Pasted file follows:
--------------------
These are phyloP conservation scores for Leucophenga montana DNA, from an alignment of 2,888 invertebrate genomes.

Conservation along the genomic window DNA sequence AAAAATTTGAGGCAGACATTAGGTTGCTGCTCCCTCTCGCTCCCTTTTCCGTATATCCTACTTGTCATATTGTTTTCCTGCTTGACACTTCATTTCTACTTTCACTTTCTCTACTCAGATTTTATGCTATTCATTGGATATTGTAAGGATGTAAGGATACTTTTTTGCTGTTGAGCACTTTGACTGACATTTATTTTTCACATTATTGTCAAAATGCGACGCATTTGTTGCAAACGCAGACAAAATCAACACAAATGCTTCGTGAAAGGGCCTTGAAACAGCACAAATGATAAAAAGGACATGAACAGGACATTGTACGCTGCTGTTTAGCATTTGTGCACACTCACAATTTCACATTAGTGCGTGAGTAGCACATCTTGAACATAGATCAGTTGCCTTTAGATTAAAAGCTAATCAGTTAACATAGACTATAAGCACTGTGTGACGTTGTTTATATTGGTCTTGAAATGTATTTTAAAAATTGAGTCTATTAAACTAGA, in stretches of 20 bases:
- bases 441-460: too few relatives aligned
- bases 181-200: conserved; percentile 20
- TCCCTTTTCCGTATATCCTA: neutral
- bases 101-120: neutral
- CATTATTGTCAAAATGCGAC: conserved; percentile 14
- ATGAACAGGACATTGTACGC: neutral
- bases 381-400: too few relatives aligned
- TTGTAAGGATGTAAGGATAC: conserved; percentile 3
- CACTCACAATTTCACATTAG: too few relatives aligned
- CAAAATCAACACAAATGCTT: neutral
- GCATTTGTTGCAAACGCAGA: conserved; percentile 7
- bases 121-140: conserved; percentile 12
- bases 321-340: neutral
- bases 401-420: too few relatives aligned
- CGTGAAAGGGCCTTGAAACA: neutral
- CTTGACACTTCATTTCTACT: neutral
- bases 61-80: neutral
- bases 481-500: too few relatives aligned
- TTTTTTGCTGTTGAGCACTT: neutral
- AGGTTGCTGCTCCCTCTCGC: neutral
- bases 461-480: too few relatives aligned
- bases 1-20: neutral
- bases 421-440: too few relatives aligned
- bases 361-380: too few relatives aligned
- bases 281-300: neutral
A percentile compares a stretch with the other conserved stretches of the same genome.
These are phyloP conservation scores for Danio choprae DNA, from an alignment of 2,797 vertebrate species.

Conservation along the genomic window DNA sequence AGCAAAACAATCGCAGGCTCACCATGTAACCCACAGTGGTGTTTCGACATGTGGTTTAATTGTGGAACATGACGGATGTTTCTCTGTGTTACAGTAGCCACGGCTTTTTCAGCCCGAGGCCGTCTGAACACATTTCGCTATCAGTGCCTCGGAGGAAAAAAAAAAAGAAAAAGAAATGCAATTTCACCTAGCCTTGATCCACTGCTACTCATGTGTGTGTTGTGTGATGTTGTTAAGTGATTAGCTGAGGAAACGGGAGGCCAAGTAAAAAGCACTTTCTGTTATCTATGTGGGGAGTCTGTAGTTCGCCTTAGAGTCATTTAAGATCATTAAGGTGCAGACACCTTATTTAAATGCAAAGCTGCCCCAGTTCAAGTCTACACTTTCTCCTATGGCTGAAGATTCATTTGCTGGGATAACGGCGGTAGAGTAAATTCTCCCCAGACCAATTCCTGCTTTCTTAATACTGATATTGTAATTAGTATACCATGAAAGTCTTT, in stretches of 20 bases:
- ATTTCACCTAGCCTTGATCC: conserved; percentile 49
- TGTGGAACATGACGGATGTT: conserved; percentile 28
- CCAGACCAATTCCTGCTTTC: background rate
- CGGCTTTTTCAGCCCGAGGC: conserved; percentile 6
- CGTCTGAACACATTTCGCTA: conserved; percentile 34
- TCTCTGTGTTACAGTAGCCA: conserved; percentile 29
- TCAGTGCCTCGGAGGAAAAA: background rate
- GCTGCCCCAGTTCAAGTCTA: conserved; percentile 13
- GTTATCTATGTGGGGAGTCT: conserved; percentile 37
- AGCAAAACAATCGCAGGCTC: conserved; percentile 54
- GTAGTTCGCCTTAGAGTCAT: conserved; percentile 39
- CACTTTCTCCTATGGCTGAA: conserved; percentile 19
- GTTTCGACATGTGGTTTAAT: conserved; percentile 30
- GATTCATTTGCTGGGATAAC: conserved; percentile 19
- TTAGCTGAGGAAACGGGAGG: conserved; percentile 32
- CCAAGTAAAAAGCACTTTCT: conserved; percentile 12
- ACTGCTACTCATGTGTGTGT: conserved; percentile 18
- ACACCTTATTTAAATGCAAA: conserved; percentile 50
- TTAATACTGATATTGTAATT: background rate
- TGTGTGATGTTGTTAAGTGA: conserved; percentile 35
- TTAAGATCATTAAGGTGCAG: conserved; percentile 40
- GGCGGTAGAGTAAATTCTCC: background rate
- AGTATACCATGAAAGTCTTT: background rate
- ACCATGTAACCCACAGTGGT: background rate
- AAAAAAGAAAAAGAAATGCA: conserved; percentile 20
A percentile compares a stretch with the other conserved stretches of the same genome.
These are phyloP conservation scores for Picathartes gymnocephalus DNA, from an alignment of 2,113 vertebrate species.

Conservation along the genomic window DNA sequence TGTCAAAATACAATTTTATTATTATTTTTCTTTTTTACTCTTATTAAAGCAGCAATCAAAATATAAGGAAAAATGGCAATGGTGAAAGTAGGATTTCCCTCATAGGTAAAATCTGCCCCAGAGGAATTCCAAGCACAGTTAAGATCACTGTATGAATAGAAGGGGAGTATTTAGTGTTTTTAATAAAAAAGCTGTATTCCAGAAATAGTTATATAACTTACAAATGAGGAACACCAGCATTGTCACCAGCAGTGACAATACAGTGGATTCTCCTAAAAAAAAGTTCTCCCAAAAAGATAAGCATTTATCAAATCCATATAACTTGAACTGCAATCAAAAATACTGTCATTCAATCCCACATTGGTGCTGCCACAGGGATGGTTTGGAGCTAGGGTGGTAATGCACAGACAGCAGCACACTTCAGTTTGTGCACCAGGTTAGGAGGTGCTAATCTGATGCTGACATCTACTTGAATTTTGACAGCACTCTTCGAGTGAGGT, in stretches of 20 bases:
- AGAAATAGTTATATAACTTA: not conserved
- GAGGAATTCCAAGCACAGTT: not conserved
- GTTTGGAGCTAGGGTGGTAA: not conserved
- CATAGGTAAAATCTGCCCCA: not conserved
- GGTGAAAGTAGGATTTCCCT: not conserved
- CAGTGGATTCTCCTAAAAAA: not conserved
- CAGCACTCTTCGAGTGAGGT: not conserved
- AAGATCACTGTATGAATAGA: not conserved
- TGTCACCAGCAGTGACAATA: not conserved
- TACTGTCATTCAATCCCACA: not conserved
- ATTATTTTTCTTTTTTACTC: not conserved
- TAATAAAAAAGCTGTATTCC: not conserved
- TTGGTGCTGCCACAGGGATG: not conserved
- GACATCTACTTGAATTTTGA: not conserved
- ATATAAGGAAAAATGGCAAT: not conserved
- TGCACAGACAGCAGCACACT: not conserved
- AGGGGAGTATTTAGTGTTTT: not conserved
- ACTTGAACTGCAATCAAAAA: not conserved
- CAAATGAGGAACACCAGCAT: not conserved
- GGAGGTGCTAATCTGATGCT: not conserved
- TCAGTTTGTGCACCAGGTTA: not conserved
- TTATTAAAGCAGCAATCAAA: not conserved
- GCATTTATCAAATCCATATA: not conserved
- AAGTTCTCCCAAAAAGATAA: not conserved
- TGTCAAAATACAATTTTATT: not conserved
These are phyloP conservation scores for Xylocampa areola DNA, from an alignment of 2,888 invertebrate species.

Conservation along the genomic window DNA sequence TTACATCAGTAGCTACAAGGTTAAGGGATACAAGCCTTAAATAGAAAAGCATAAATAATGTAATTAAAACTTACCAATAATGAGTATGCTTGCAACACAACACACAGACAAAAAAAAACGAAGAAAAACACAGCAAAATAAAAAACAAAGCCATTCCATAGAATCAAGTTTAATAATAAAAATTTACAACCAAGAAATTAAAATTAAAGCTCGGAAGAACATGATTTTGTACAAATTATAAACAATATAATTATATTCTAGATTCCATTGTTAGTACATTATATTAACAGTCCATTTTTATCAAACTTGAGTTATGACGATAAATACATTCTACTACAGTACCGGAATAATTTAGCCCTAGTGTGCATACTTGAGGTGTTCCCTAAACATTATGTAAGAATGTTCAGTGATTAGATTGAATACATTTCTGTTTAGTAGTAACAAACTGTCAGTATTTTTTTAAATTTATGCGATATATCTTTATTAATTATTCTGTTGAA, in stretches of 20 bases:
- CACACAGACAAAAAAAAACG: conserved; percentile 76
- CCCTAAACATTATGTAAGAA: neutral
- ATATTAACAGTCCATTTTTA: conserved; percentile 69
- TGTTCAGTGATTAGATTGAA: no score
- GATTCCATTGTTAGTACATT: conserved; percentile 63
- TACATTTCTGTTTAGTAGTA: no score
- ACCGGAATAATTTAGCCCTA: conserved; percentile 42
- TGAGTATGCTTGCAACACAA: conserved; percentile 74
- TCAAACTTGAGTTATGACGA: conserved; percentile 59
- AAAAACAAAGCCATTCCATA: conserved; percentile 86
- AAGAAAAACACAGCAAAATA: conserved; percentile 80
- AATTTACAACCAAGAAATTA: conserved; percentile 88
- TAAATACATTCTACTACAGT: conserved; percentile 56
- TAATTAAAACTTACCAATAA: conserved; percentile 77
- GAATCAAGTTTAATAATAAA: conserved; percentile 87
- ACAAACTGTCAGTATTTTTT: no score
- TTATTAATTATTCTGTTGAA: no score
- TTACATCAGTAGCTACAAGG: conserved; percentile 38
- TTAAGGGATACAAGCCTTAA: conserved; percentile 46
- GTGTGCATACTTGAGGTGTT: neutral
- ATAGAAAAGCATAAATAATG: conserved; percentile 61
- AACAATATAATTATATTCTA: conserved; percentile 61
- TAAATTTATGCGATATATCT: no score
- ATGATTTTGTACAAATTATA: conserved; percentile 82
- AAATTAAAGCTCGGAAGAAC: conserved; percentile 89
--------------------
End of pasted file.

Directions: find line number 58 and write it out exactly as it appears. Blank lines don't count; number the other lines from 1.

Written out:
Conservation along the genomic window DNA sequence TGTCAAAATACAATTTTATTATTATTTTTCTTTTTTACTCTTATTAAAGCAGCAATCAAAATATAAGGAAAAATGGCAATGGTGAAAGTAGGATTTCCCTCATAGGTAAAATCTGCCCCAGAGGAATTCCAAGCACAGTTAAGATCACTGTATGAATAGAAGGGGAGTATTTAGTGTTTTTAATAAAAAAGCTGTATTCCAGAAATAGTTATATAACTTACAAATGAGGAACACCAGCATTGTCACCAGCAGTGACAATACAGTGGATTCTCCTAAAAAAAAGTTCTCCCAAAAAGATAAGCATTTATCAAATCCATATAACTTGAACTGCAATCAAAAATACTGTCATTCAATCCCACATTGGTGCTGCCACAGGGATGGTTTGGAGCTAGGGTGGTAATGCACAGACAGCAGCACACTTCAGTTTGTGCACCAGGTTAGGAGGTGCTAATCTGATGCTGACATCTACTTGAATTTTGACAGCACTCTTCGAGTGAGGT, in stretches of 20 bases: